They used to call me RL-one-six-niner-six; some called me Sergeant Major, or just Smaj for short. One gray bar and three black bars on the rank placard on my helmet. Now I’ve got a moisture farm that oddly smells of charred meat from eons ago, a growing family, and a garage full of droids, but that’s a whole ‘nother story. I retired after giving the Empire and First Order thirty long years, from a harrowing rookie tour on Jedha; Hoth; a bitter loss on a forest moon; to Coruscant, Starkiller, and one final op on Jakku. See that round crest above the mantel? That’s my old unit, Vader’s Fist, the 501st Legion. We were kind of a big deal.
I was bred for this life. I know, that’s oxymoronic – I mean, it isn’t like the Emperor had envisioned RL-1696 growing up to be a TIE pilot, or a star destroyer captain. I went where they sent me, fought whom I was told to fight, and won more often than not. That’s more than many of my peers can claim. At least I survived. By the time I left the academy on Coruscant, I was ready to take on anyone who dared question my emperor’s authority. Boy, was I in for a rude awakening.
If you ever see two old former storm troopers together, they’re usually laughing. You see, the joke’s on us. Blasters produced en masse by the lowest bidder – many troopers’ weapons were never zeroed properly and were consequently worthless, except as clubs. Armor that might withstand one blaster shot, if you were a prayerful type and if the moons of your home world aligned a certain way. And those execrable helmets that limited your field of vision, with built-in communicators that could barely transmit past five meters. Like millennia of soldiers before us, however, we made do.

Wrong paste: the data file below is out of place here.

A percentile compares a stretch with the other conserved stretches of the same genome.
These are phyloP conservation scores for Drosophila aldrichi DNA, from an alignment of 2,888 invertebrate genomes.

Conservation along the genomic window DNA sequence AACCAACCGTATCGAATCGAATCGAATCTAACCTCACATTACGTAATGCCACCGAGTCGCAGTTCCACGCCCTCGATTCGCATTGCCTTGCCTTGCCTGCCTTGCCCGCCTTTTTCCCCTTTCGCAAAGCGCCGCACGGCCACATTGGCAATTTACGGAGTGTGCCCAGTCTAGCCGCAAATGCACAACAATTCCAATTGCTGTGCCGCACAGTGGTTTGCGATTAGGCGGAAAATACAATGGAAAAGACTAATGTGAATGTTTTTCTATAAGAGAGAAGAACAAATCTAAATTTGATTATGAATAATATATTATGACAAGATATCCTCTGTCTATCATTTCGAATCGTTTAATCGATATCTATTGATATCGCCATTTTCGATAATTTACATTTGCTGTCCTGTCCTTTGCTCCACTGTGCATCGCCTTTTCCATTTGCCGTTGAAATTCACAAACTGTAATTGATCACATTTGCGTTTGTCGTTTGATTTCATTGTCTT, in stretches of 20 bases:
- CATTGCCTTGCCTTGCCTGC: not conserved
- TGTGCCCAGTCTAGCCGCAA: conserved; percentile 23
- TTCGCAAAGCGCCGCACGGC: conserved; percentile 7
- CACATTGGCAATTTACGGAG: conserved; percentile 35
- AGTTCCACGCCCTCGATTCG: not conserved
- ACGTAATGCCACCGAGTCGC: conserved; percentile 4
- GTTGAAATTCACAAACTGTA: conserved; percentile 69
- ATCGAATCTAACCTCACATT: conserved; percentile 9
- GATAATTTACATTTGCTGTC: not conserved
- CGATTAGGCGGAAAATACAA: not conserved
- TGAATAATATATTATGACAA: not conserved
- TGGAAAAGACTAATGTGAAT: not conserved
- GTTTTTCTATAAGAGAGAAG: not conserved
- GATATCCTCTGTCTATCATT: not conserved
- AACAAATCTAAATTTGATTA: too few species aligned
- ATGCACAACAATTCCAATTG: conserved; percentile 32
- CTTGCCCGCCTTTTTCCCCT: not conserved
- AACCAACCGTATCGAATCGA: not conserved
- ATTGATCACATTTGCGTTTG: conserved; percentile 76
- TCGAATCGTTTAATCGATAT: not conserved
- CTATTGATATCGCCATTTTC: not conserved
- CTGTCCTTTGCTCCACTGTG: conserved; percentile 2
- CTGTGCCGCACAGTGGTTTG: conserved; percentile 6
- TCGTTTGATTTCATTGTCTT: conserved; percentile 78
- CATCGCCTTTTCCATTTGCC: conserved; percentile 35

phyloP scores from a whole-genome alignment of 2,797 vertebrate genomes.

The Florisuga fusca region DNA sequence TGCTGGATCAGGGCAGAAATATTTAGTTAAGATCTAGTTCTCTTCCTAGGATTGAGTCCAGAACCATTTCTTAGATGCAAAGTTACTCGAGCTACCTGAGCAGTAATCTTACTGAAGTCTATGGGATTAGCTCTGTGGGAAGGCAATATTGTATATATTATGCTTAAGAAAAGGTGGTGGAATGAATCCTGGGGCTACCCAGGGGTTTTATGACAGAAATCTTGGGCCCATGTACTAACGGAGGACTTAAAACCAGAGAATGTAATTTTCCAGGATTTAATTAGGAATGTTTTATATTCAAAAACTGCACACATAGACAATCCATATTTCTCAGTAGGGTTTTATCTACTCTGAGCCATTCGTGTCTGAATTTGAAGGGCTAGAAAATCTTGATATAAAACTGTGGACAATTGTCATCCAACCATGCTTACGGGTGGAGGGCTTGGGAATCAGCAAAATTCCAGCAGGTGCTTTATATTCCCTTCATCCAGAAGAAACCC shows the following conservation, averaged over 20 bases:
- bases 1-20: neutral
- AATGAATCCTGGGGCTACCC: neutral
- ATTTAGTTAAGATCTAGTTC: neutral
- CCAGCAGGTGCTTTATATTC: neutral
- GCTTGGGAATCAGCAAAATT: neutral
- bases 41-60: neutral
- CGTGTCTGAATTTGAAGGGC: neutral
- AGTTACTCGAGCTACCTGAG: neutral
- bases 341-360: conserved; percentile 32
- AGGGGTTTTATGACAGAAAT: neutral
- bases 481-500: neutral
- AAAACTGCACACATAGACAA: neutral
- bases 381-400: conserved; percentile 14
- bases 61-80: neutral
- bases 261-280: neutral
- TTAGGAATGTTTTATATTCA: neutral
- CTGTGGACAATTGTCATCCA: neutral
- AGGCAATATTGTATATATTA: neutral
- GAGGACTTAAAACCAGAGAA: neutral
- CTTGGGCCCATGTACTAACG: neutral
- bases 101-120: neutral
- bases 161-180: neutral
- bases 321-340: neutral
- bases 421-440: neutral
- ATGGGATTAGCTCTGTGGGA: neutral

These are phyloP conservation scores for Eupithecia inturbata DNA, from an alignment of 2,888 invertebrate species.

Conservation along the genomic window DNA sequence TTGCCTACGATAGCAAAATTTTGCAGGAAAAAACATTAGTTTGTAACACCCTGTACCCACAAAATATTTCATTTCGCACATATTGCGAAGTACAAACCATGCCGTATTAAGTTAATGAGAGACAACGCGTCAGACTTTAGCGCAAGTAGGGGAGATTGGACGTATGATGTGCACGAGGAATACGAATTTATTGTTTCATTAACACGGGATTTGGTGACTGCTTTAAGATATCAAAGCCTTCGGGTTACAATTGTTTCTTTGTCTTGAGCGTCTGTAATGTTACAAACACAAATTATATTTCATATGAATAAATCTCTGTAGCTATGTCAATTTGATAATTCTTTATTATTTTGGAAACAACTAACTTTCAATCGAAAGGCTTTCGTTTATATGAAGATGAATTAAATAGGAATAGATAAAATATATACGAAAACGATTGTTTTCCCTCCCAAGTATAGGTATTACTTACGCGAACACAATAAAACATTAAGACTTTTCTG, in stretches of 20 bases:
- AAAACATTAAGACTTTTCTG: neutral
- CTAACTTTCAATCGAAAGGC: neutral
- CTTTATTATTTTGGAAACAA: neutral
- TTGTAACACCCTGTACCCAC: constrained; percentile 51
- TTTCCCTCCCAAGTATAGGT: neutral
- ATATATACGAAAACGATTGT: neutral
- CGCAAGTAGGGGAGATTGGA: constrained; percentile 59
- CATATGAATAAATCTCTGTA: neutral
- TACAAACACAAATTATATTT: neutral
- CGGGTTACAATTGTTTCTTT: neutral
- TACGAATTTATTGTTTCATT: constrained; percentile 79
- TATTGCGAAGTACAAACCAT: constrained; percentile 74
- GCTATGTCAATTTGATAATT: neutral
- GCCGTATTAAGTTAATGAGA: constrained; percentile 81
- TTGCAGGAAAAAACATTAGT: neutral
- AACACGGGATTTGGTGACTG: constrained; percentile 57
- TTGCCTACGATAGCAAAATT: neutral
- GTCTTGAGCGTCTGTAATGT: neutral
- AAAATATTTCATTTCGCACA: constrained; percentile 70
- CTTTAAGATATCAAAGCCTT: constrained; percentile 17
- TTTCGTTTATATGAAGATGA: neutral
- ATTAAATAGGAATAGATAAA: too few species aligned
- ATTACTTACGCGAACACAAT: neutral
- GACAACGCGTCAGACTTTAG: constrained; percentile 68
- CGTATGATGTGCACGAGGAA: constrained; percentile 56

“Hey, FNG.” At first, I wasn’t sure if it was some new designation, but that was how veteran troopers addressed me until we received a shuttle load of replacements from Iridonia. I was a squaddie, sweating my bone marrow away on the Jedha desert moon, all of us hunting for a group of violent insurgents led by Saw Gerrera. You kept your guard up at all times unless you wanted to suddenly find gear and/or crew-served weapons missing. If you took so much as one incoming blaster shot, you replied with every weapon on an AT-ST. You hoped that you had air support in the very likely event that you got hit with a proton grenade attached to a tripwire. I patrolled the streets of Jedha City for a year, before I learned that the moon had served as the base for some Force cult that Lord Vader crushed. We lost some real fighters there, warriors who could’ve helped us in succeeding years and battles. TK-6458 was my closest friend in that platoon, and we never saw the insurgent who hit his hovertank with a thermal detonator. I cheered Jedha City’s destruction from the porthole of a shuttle as we flew away. After we landed aboard Death Star 1, my platoon sergeant slapped 6458’s sergeant placard on my helmet. “I see you finally learned how to hate, 1696. Good. You’re taking over Third Squad. Meet me at the hangar in two hours for an orders brief.”